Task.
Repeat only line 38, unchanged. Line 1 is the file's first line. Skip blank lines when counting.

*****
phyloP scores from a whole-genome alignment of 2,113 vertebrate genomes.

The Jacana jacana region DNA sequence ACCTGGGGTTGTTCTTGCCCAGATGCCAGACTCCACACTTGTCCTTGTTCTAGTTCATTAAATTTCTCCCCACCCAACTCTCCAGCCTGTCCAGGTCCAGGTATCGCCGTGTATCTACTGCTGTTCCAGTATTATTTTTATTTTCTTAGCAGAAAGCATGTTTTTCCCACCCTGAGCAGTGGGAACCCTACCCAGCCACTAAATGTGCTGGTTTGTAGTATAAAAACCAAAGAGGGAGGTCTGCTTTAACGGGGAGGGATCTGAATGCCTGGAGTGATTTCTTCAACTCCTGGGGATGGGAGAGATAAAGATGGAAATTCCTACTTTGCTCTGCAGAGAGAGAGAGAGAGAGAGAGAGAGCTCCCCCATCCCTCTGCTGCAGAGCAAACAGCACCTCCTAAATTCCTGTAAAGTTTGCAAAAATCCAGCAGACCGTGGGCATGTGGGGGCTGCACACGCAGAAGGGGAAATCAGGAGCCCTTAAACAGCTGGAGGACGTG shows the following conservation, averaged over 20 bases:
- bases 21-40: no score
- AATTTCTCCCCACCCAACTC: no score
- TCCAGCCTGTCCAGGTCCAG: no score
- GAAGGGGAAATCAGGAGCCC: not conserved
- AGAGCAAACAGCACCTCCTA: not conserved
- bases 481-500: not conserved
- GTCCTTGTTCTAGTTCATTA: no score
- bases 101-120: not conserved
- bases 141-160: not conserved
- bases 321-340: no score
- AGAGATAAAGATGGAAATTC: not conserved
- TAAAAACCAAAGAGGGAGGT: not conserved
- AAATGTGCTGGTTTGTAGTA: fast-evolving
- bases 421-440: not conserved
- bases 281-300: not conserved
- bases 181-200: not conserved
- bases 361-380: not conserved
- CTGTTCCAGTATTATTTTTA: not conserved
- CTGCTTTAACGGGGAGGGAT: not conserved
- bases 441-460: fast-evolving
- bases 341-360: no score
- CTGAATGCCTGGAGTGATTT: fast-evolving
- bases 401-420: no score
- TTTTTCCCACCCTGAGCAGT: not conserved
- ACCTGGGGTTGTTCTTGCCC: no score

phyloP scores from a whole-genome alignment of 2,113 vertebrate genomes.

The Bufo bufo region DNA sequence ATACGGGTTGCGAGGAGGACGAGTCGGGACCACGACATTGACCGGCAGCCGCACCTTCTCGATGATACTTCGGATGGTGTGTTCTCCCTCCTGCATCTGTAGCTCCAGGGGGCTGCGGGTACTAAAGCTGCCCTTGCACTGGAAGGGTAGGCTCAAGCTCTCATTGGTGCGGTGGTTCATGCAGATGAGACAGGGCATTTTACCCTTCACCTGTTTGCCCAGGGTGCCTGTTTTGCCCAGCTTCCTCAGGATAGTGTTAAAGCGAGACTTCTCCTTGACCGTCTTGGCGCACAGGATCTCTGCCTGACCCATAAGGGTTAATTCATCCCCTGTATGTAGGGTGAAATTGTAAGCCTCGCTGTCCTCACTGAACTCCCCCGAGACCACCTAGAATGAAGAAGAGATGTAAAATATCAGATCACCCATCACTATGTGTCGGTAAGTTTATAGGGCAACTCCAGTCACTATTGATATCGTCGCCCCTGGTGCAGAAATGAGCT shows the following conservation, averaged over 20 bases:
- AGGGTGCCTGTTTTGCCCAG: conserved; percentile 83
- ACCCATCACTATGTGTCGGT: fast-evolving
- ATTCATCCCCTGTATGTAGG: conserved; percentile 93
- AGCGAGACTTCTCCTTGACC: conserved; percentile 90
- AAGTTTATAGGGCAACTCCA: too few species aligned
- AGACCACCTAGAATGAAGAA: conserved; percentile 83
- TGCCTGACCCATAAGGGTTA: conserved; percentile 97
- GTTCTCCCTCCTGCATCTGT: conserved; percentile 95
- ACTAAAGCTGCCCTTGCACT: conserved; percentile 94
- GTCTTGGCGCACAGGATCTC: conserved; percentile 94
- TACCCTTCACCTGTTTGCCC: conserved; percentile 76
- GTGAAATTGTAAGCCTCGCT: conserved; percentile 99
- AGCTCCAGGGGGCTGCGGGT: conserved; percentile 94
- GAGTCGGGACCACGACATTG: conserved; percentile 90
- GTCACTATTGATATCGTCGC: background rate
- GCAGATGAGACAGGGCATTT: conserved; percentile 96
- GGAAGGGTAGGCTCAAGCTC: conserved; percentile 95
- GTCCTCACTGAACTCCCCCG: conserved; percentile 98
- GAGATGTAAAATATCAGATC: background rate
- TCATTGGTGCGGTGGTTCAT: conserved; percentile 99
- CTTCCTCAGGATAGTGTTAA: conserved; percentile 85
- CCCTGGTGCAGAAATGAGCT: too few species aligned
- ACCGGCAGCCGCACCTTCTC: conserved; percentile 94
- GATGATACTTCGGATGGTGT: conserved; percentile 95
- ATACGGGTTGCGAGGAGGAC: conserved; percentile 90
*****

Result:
- ACTAAAGCTGCCCTTGCACT: conserved; percentile 94